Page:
For Thanksgiving, everyone ate at their respective homes, then they hosted a family game night on Zoom. The next month their nine year old grandson chose to quarantine himself for two weeks in order to safely visit his grandparents for three days at Christmas. To make it special, the trio found the movie Croods 2 playing in OKC. They were the only people in the theater, and they had a blast!
Tom and Raylene have been married for 32 years. I was really excited about our Zoom conversation, eager to listen to their stories and glean how this bizarre time in history might have affected such a well established couple. First, a few observations from me: They never interrupted or over spoke each other. Sitting shoulder to shoulder, they glanced and smiled at each other almost constantly. They told the same stories, together in harmony, without exactly finishing each other’s sentences. I heard lots of sweet “yeps” and “vice-versas” from Tom and saw many slow, gentle nods from Raylene, both of them smiling.
I finally asked them directly how pandemic affected their marriage. I loved that they were both willing to explore that. They agreed that they are both good listeners by nature, which made an unusually quiet year seem extra quiet. But? They didn’t necessarily see that as a bad thing. They seemed to enjoy the opportunity to talk more with just each other, to make even better connections. They agreed to feeling closer to each other now than they did one year ago, which they both found reassuring. (Note to young couples: Even after 32 years you can grow closer and discover new depth in your union. You can also still need these things more than you realize.)
Like Tom, Raylene confessed to liking the massive shed of obligations. They had been keeping pretty hectic schedules prior to shut downs, even deep into retirement, volunteering and staying active in the community. To fill their new wealth of free time, they did a handful of fun home improvement projects. They de-cluttered everywhere. They relocated their dining table and chairs to a more spacious room. They painted one half of the rooms in their house, added a custom wooden beam mantelpiece to their fireplace, and continued doting on Raylene’s extensive indoor garden, which miraculously survived our insane winter.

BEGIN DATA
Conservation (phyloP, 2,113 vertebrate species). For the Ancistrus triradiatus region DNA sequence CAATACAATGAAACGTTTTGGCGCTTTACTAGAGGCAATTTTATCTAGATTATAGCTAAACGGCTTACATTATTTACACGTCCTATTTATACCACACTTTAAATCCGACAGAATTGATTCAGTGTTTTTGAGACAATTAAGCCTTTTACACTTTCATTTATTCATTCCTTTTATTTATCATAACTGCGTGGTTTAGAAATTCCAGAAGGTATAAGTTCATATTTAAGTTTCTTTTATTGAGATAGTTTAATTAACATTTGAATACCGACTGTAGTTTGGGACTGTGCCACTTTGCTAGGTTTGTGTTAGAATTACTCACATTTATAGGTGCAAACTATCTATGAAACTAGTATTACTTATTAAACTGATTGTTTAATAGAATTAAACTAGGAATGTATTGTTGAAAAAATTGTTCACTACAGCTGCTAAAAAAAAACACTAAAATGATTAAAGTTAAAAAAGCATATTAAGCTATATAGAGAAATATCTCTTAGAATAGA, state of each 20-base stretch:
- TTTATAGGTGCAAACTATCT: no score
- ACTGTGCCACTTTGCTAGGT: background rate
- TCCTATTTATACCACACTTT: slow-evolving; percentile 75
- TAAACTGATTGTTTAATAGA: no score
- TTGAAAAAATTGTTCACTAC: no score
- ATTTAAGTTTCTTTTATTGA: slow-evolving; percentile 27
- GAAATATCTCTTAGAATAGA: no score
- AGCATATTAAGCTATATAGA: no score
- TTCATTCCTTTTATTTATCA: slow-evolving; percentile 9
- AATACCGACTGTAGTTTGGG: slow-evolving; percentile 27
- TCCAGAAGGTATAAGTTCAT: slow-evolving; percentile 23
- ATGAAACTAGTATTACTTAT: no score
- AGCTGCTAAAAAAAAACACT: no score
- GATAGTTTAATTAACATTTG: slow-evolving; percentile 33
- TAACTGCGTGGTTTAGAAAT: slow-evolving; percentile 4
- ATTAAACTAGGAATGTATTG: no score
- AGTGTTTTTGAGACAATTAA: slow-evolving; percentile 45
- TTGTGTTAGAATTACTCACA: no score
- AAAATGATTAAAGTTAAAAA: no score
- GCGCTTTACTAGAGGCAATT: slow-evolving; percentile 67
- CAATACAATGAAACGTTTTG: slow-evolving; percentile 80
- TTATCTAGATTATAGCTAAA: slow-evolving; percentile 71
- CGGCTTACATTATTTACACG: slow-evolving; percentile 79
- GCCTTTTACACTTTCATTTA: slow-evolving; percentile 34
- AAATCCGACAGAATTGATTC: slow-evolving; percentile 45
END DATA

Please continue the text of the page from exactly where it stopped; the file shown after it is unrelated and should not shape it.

They nested! They had a little pandemic honeymoon, and they nested.
Also? How delightful to learn that these smart, community minded, deeply loving, spiritually alert people were not above some indulgent television watching during pandemic. The shows they remembered easily were The Crown, The Queen’s Gambit, and Cobra Kai. Lots of Netflix, but no bingey repeats, which is a detail that sets them apart.
Talking to Raylene, I felt like I benefitted from a secondhand conversation with her 94 year old mother, too. She has a warm steadiness about her, a pragmatic spirit which she has imparted to her entire family (her granddaughter Meredith is one of my best friends so I am an expert in this matter). She seems to understand that energy is something you can choose spend, so why waste it on things you cannot control? She (and, accordingly, Tom & Raylene) teaches an appreciation for quality of life. How beautiful that she also is enjoying longevity.
Today, the Harrison clan is healthy and almost fully vaccinated. Going forward, they expect to be more of aware of infectious diseases in general. They are open to wearing masks in some situations, too. No surprise to me that Tom and Raylene managed to unearth humor and love in this exceptional year. They left me with simple advice: “We’re all in this together. You don’t have to say everything you think. Just think about your audience, who you’re saying it to.”
There’s room for everyone at the table. Walk in love. And go ahead and have something with gravy.
“We’re all in this together.”